Even Jeremy Corbyn, the Republican Traitor Who Must Never Be Prime Minister, who once refused to wear a tie, or kneel, or bow and scrape before Her Majesty or to kiss her gracious Queenly hand - (or something) - felt moved to offer his humble respects.
“I would like to pay tribute to Prince Philip following his decision to retire from public life,” said the lifelong republican who may or may not have been influenced by the forthcoming election. “He has dedicated his life to supporting the Queen and our country with a clear sense of public duty.”
And maybe that is indeed what some people will immediately think of when they reflect upon the Duke of Edinburgh’s contribution to public life.
Others, of slightly less exemplary royalist integrity, while briefly alighting on something to do with loyal consort to Her Majesty and all that, will swiftly move on to remembering that Phil was the bloke who suggested a dodgy fuse box must have been “put in by an Indian”.
And whose ‘corking’ one liners have included telling a British student in China: “If you stay here much longer, you will go home with slitty eyes”; and asking another British student, who had trekked through Papua New Guinea: “You managed not to get eaten then?”
This 95-year-old’s great contributions to diplomacy have included calling Beijing “ghastly” – in 1986, on the same trip as he made the slitty eyes “joke”-–before calling Stoke-on-Trent “ghastly” in 1997, and asking a Scottish driving instructor in 1995: “How do you keep the natives off the booze long enough to pass the test?”
He has “charmed” a female fashion writer at a World Wildlife Fund event by asking: “You're not wearing mink knickers, are you?” and told a 13-year-old dreaming of space exploration: “You're too fat to be an astronaut.”
The rational mind struggles to disagree with Graham Smith, chief executive of the anti-monarchist campaign group Republic, who tells you: “He's a pretty awful man, who has been on the make and saying pretty awful things, reflecting the racist attitudes of the 1950s upper class, for decades.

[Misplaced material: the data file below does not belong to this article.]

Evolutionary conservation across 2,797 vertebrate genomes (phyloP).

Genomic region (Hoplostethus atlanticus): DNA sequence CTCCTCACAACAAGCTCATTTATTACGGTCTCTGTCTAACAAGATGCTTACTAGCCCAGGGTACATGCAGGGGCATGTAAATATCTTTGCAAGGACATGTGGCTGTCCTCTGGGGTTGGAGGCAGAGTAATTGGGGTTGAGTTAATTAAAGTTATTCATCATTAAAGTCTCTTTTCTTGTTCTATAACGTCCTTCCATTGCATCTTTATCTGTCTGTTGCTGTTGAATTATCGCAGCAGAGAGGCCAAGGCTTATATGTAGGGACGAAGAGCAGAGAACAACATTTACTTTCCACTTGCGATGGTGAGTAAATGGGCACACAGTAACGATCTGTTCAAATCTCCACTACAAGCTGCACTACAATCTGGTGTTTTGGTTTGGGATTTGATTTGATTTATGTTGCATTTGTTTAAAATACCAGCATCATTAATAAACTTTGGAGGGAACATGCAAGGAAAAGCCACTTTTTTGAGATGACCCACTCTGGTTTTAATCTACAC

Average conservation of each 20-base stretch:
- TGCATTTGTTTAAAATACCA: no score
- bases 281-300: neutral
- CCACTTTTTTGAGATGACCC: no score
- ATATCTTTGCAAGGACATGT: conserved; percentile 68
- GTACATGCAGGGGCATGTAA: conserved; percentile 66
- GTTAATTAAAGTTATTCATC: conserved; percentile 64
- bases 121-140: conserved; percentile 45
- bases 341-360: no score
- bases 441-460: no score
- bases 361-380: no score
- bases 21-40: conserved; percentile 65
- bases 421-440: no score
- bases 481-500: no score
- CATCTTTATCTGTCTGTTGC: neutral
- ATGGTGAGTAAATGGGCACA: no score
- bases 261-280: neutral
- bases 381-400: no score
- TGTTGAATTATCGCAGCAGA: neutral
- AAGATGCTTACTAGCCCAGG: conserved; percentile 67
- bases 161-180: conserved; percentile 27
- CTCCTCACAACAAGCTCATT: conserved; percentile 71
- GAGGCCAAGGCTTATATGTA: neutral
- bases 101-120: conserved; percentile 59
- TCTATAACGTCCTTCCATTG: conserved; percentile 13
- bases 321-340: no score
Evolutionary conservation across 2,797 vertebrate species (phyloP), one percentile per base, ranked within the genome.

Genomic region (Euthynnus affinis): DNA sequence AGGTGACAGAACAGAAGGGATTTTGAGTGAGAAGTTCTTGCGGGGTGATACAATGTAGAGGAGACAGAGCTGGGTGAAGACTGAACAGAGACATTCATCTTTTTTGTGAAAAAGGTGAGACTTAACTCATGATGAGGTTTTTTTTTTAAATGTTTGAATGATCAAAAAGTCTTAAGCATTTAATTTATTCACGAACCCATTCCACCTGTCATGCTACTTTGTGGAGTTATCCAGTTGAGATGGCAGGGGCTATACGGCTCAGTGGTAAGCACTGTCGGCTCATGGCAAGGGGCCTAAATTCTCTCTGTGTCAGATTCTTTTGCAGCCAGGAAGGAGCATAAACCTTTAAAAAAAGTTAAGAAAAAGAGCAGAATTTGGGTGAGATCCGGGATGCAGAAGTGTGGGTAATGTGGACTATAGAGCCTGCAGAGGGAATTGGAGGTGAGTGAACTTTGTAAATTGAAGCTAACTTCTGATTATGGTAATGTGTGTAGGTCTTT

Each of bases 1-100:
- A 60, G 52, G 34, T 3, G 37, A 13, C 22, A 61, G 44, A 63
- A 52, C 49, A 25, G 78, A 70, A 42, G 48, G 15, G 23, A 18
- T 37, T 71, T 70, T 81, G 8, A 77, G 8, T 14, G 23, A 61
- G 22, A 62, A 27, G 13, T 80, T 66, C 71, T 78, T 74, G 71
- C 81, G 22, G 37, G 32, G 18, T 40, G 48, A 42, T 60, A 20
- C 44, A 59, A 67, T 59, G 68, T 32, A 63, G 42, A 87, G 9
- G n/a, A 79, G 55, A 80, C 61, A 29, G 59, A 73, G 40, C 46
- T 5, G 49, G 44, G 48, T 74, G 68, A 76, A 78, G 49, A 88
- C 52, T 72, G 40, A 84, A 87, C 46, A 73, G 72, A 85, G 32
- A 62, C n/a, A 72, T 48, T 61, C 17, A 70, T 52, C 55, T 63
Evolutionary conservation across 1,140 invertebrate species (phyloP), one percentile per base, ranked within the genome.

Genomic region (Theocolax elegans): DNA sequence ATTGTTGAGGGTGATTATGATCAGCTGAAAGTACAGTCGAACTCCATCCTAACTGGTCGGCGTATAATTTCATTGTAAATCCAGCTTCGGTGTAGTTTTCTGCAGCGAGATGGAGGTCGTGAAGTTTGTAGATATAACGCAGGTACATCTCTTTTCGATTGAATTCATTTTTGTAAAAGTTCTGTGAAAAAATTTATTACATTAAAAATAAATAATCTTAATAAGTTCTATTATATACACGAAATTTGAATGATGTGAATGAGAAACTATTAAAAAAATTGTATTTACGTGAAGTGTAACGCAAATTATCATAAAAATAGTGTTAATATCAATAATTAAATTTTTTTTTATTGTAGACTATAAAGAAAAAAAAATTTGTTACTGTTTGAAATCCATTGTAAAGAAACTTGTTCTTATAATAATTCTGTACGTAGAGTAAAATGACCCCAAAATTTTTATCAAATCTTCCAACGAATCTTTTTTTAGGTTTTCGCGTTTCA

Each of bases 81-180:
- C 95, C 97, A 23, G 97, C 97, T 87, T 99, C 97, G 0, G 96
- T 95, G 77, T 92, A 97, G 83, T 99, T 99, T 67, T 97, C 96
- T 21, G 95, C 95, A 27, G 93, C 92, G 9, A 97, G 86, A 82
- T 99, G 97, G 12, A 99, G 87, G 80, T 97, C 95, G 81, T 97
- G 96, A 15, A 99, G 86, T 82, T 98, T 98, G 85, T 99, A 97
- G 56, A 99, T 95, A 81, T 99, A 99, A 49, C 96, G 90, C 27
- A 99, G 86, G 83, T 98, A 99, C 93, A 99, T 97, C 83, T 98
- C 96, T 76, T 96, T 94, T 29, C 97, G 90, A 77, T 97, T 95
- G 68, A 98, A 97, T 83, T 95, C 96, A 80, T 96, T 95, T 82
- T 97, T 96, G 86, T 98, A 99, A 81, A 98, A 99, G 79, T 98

“He should have been challenged and told to shut up a long time ago.”
And yet at some point – maybe somewhere between him telling a group of industrialists “I have never been noticeably reticent on subjects about which I know nothing”, in 1961, and pointedly telling The Independent’s editor-in-chief “you didn’t have to come” to a press reception in 2002 – you give up.
You find yourself almost powerless to resist in the face of a man so heroically out of touch with the problems of the modern world, that in 1981 – with Britain in the grip of recession and unemployment on the way to rising above three million – he could muse: “A few years ago, everybody was saying we must have more leisure, everyone's working too much. Now everybody's got more leisure time they are complaining they are unemployed. People don't seem to make up their minds what they want.”
The working class had Alf Garnett; the Royal Family came up with Prince Philip – a man whom some took entirely seriously, but who brought many others the gift of laughter, albeit that they were often laughing at him, not with him.
As he recedes gracefully, but probably grumpily from public life, we are left to wonder whether we will ever see his like again.
With Prince Charles managing only the occasional peep about “monstrous carbuncles”, and even Prince Harry showing signs of maturity and settling down with that American actress companion of his, who now will provide the vital frisson of excitement at otherwise tedious ribbon-cutting events?
Who now will make Palace press officers nervous, and have Royal reporters following closely to see whether they ask the assembled youth club members: “Who's on drugs here?... HE looks as if he's on drugs.”
It may be extraordinary that the Duke’s public career survived the invention of Twitter 11 long years ago, but survive it did.
And now he bows out, maybe not quite as a national treasure, but certainly as a national guilty pleasure.
In vain does Mr Smith protest: “These so-called gaffes are racist, sexist and plain insulting. Had he been an elected politician, he would have been thrown out decades ago. The fact that he has been saying these things and getting away with it for so long points to the fact that our Royal Family is completely unaccountable.
“When an MP is alleged to have called a police officer a pleb, all hell breaks loose.”
The existence of a double standard does seem pretty undeniable. In a world where ambitious Tory MP David Cameron felt he had to give up pheasant shooting when elected Conservative Party leader in 2005, Prince Philip can keep blasting away merrily.
(Although no longer with complete abandon. He doesn’t shoot tigers any more. He makes do with the memories of that 8ft beauty he bagged in Ranthambhore, India, in 1961 – the year he became president of the British National Appeal, the first national organisation of the World Wildlife Fund.)